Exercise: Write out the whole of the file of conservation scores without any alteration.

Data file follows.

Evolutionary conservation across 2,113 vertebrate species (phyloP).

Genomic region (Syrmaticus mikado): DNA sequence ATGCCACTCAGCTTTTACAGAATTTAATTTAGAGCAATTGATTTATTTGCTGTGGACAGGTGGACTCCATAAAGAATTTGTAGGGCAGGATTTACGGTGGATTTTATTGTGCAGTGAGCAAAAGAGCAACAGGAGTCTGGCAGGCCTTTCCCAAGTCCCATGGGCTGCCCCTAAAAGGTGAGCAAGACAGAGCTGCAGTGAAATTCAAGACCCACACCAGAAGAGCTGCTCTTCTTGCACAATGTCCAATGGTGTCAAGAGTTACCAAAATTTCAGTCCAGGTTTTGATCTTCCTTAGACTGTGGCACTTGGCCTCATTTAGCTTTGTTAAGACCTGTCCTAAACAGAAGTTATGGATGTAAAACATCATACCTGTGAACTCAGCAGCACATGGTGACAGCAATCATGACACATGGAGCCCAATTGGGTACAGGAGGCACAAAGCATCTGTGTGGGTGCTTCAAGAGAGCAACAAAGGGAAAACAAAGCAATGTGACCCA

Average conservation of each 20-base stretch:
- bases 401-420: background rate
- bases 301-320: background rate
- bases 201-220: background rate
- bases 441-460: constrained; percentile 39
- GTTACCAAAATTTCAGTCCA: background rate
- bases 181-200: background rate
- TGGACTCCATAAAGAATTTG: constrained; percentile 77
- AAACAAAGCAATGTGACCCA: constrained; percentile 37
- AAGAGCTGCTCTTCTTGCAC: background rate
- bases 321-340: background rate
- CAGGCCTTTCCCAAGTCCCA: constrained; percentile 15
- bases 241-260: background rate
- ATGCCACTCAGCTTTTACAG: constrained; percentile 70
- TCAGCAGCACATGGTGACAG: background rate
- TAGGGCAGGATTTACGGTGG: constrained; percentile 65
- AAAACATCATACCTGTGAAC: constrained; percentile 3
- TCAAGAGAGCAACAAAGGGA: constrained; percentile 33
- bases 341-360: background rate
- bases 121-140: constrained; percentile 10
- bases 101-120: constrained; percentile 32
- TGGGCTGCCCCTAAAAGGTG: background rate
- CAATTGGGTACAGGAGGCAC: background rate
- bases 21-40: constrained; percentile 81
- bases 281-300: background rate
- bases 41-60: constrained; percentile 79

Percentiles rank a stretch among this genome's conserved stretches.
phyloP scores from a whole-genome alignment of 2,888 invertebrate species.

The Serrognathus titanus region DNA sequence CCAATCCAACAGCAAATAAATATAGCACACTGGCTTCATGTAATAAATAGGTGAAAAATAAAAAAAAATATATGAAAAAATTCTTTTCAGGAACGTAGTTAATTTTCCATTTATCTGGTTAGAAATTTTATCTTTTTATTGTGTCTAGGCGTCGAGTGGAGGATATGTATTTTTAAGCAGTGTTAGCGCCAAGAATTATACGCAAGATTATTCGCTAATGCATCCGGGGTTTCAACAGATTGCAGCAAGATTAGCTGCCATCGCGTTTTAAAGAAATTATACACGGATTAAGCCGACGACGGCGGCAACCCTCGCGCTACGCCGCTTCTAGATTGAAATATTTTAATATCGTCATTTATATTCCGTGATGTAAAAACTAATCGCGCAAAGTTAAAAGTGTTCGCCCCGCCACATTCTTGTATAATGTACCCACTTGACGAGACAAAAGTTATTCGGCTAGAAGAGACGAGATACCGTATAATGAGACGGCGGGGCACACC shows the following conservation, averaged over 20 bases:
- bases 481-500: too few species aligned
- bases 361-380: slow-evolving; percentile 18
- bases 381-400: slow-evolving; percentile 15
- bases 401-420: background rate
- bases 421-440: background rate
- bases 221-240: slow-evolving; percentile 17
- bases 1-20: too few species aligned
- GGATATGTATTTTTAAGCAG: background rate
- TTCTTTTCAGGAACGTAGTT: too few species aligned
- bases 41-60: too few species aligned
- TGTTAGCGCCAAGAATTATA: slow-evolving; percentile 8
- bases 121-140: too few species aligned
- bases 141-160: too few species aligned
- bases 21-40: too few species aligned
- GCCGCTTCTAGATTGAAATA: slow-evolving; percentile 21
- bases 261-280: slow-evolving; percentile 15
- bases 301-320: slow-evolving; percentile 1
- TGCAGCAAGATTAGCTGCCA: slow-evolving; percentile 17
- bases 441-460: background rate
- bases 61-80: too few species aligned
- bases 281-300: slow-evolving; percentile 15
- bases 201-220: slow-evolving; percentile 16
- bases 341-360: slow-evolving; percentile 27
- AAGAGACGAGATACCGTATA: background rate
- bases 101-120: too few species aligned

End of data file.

Evolutionary conservation across 2,113 vertebrate species (phyloP).

Genomic region (Syrmaticus mikado): DNA sequence ATGCCACTCAGCTTTTACAGAATTTAATTTAGAGCAATTGATTTATTTGCTGTGGACAGGTGGACTCCATAAAGAATTTGTAGGGCAGGATTTACGGTGGATTTTATTGTGCAGTGAGCAAAAGAGCAACAGGAGTCTGGCAGGCCTTTCCCAAGTCCCATGGGCTGCCCCTAAAAGGTGAGCAAGACAGAGCTGCAGTGAAATTCAAGACCCACACCAGAAGAGCTGCTCTTCTTGCACAATGTCCAATGGTGTCAAGAGTTACCAAAATTTCAGTCCAGGTTTTGATCTTCCTTAGACTGTGGCACTTGGCCTCATTTAGCTTTGTTAAGACCTGTCCTAAACAGAAGTTATGGATGTAAAACATCATACCTGTGAACTCAGCAGCACATGGTGACAGCAATCATGACACATGGAGCCCAATTGGGTACAGGAGGCACAAAGCATCTGTGTGGGTGCTTCAAGAGAGCAACAAAGGGAAAACAAAGCAATGTGACCCA

Average conservation of each 20-base stretch:
- bases 401-420: background rate
- bases 301-320: background rate
- bases 201-220: background rate
- bases 441-460: constrained; percentile 39
- GTTACCAAAATTTCAGTCCA: background rate
- bases 181-200: background rate
- TGGACTCCATAAAGAATTTG: constrained; percentile 77
- AAACAAAGCAATGTGACCCA: constrained; percentile 37
- AAGAGCTGCTCTTCTTGCAC: background rate
- bases 321-340: background rate
- CAGGCCTTTCCCAAGTCCCA: constrained; percentile 15
- bases 241-260: background rate
- ATGCCACTCAGCTTTTACAG: constrained; percentile 70
- TCAGCAGCACATGGTGACAG: background rate
- TAGGGCAGGATTTACGGTGG: constrained; percentile 65
- AAAACATCATACCTGTGAAC: constrained; percentile 3
- TCAAGAGAGCAACAAAGGGA: constrained; percentile 33
- bases 341-360: background rate
- bases 121-140: constrained; percentile 10
- bases 101-120: constrained; percentile 32
- TGGGCTGCCCCTAAAAGGTG: background rate
- CAATTGGGTACAGGAGGCAC: background rate
- bases 21-40: constrained; percentile 81
- bases 281-300: background rate
- bases 41-60: constrained; percentile 79

Percentiles rank a stretch among this genome's conserved stretches.
phyloP scores from a whole-genome alignment of 2,888 invertebrate species.

The Serrognathus titanus region DNA sequence CCAATCCAACAGCAAATAAATATAGCACACTGGCTTCATGTAATAAATAGGTGAAAAATAAAAAAAAATATATGAAAAAATTCTTTTCAGGAACGTAGTTAATTTTCCATTTATCTGGTTAGAAATTTTATCTTTTTATTGTGTCTAGGCGTCGAGTGGAGGATATGTATTTTTAAGCAGTGTTAGCGCCAAGAATTATACGCAAGATTATTCGCTAATGCATCCGGGGTTTCAACAGATTGCAGCAAGATTAGCTGCCATCGCGTTTTAAAGAAATTATACACGGATTAAGCCGACGACGGCGGCAACCCTCGCGCTACGCCGCTTCTAGATTGAAATATTTTAATATCGTCATTTATATTCCGTGATGTAAAAACTAATCGCGCAAAGTTAAAAGTGTTCGCCCCGCCACATTCTTGTATAATGTACCCACTTGACGAGACAAAAGTTATTCGGCTAGAAGAGACGAGATACCGTATAATGAGACGGCGGGGCACACC shows the following conservation, averaged over 20 bases:
- bases 481-500: too few species aligned
- bases 361-380: slow-evolving; percentile 18
- bases 381-400: slow-evolving; percentile 15
- bases 401-420: background rate
- bases 421-440: background rate
- bases 221-240: slow-evolving; percentile 17
- bases 1-20: too few species aligned
- GGATATGTATTTTTAAGCAG: background rate
- TTCTTTTCAGGAACGTAGTT: too few species aligned
- bases 41-60: too few species aligned
- TGTTAGCGCCAAGAATTATA: slow-evolving; percentile 8
- bases 121-140: too few species aligned
- bases 141-160: too few species aligned
- bases 21-40: too few species aligned
- GCCGCTTCTAGATTGAAATA: slow-evolving; percentile 21
- bases 261-280: slow-evolving; percentile 15
- bases 301-320: slow-evolving; percentile 1
- TGCAGCAAGATTAGCTGCCA: slow-evolving; percentile 17
- bases 441-460: background rate
- bases 61-80: too few species aligned
- bases 281-300: slow-evolving; percentile 15
- bases 201-220: slow-evolving; percentile 16
- bases 341-360: slow-evolving; percentile 27
- AAGAGACGAGATACCGTATA: background rate
- bases 101-120: too few species aligned